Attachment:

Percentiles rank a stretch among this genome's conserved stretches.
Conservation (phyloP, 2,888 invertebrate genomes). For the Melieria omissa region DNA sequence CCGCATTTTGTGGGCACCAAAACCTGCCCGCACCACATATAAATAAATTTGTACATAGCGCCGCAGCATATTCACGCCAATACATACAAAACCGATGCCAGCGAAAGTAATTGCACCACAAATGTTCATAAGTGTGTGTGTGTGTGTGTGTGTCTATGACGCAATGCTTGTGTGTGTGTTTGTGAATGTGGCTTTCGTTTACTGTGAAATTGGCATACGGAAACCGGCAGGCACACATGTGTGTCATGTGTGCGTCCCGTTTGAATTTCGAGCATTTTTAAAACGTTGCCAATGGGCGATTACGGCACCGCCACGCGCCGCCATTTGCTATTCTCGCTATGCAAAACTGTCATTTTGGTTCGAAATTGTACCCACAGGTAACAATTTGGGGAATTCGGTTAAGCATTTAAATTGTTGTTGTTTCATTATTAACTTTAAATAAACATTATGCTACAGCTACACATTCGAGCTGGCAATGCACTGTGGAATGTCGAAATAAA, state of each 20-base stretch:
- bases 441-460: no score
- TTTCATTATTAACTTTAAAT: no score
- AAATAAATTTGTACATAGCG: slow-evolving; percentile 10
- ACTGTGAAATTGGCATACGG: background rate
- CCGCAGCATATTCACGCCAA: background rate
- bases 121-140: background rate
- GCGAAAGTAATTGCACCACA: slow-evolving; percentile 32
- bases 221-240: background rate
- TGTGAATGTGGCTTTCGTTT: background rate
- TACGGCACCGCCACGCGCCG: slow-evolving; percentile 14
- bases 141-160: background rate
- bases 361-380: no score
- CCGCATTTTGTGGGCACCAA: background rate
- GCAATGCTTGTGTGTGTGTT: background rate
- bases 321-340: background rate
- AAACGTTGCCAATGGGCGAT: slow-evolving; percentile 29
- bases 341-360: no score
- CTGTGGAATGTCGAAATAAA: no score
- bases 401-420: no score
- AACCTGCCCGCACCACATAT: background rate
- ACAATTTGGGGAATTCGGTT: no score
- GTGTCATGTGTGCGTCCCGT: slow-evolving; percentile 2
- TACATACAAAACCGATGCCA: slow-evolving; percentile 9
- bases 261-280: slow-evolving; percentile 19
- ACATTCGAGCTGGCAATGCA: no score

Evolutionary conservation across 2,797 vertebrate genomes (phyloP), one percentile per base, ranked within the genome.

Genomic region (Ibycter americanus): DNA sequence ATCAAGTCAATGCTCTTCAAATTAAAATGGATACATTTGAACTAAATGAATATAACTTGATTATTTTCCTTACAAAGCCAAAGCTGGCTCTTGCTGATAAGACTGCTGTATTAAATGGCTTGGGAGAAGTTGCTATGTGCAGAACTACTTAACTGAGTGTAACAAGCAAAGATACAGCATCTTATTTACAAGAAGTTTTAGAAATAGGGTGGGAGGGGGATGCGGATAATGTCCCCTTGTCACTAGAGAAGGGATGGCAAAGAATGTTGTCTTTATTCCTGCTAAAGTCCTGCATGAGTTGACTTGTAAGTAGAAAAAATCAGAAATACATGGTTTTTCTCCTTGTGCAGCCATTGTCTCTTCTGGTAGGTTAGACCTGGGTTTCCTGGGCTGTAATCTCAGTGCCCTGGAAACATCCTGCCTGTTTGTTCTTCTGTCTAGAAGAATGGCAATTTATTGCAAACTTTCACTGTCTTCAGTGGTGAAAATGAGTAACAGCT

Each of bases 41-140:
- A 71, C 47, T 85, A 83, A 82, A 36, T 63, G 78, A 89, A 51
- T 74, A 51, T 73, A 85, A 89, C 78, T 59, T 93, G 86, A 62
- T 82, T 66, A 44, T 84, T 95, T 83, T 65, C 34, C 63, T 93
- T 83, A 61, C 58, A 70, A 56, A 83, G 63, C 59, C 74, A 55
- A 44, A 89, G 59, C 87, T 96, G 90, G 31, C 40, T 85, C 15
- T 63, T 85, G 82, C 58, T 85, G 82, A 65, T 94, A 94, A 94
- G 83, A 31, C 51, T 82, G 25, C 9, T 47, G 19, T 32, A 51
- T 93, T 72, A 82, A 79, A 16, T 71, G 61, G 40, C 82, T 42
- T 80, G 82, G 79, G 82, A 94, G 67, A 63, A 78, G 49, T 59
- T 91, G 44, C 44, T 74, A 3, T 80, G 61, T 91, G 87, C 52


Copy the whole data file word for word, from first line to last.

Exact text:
Percentiles rank a stretch among this genome's conserved stretches.
Conservation (phyloP, 2,888 invertebrate genomes). For the Melieria omissa region DNA sequence CCGCATTTTGTGGGCACCAAAACCTGCCCGCACCACATATAAATAAATTTGTACATAGCGCCGCAGCATATTCACGCCAATACATACAAAACCGATGCCAGCGAAAGTAATTGCACCACAAATGTTCATAAGTGTGTGTGTGTGTGTGTGTGTCTATGACGCAATGCTTGTGTGTGTGTTTGTGAATGTGGCTTTCGTTTACTGTGAAATTGGCATACGGAAACCGGCAGGCACACATGTGTGTCATGTGTGCGTCCCGTTTGAATTTCGAGCATTTTTAAAACGTTGCCAATGGGCGATTACGGCACCGCCACGCGCCGCCATTTGCTATTCTCGCTATGCAAAACTGTCATTTTGGTTCGAAATTGTACCCACAGGTAACAATTTGGGGAATTCGGTTAAGCATTTAAATTGTTGTTGTTTCATTATTAACTTTAAATAAACATTATGCTACAGCTACACATTCGAGCTGGCAATGCACTGTGGAATGTCGAAATAAA, state of each 20-base stretch:
- bases 441-460: no score
- TTTCATTATTAACTTTAAAT: no score
- AAATAAATTTGTACATAGCG: slow-evolving; percentile 10
- ACTGTGAAATTGGCATACGG: background rate
- CCGCAGCATATTCACGCCAA: background rate
- bases 121-140: background rate
- GCGAAAGTAATTGCACCACA: slow-evolving; percentile 32
- bases 221-240: background rate
- TGTGAATGTGGCTTTCGTTT: background rate
- TACGGCACCGCCACGCGCCG: slow-evolving; percentile 14
- bases 141-160: background rate
- bases 361-380: no score
- CCGCATTTTGTGGGCACCAA: background rate
- GCAATGCTTGTGTGTGTGTT: background rate
- bases 321-340: background rate
- AAACGTTGCCAATGGGCGAT: slow-evolving; percentile 29
- bases 341-360: no score
- CTGTGGAATGTCGAAATAAA: no score
- bases 401-420: no score
- AACCTGCCCGCACCACATAT: background rate
- ACAATTTGGGGAATTCGGTT: no score
- GTGTCATGTGTGCGTCCCGT: slow-evolving; percentile 2
- TACATACAAAACCGATGCCA: slow-evolving; percentile 9
- bases 261-280: slow-evolving; percentile 19
- ACATTCGAGCTGGCAATGCA: no score

Evolutionary conservation across 2,797 vertebrate genomes (phyloP), one percentile per base, ranked within the genome.

Genomic region (Ibycter americanus): DNA sequence ATCAAGTCAATGCTCTTCAAATTAAAATGGATACATTTGAACTAAATGAATATAACTTGATTATTTTCCTTACAAAGCCAAAGCTGGCTCTTGCTGATAAGACTGCTGTATTAAATGGCTTGGGAGAAGTTGCTATGTGCAGAACTACTTAACTGAGTGTAACAAGCAAAGATACAGCATCTTATTTACAAGAAGTTTTAGAAATAGGGTGGGAGGGGGATGCGGATAATGTCCCCTTGTCACTAGAGAAGGGATGGCAAAGAATGTTGTCTTTATTCCTGCTAAAGTCCTGCATGAGTTGACTTGTAAGTAGAAAAAATCAGAAATACATGGTTTTTCTCCTTGTGCAGCCATTGTCTCTTCTGGTAGGTTAGACCTGGGTTTCCTGGGCTGTAATCTCAGTGCCCTGGAAACATCCTGCCTGTTTGTTCTTCTGTCTAGAAGAATGGCAATTTATTGCAAACTTTCACTGTCTTCAGTGGTGAAAATGAGTAACAGCT

Each of bases 41-140:
- A 71, C 47, T 85, A 83, A 82, A 36, T 63, G 78, A 89, A 51
- T 74, A 51, T 73, A 85, A 89, C 78, T 59, T 93, G 86, A 62
- T 82, T 66, A 44, T 84, T 95, T 83, T 65, C 34, C 63, T 93
- T 83, A 61, C 58, A 70, A 56, A 83, G 63, C 59, C 74, A 55
- A 44, A 89, G 59, C 87, T 96, G 90, G 31, C 40, T 85, C 15
- T 63, T 85, G 82, C 58, T 85, G 82, A 65, T 94, A 94, A 94
- G 83, A 31, C 51, T 82, G 25, C 9, T 47, G 19, T 32, A 51
- T 93, T 72, A 82, A 79, A 16, T 71, G 61, G 40, C 82, T 42
- T 80, G 82, G 79, G 82, A 94, G 67, A 63, A 78, G 49, T 59
- T 91, G 44, C 44, T 74, A 3, T 80, G 61, T 91, G 87, C 52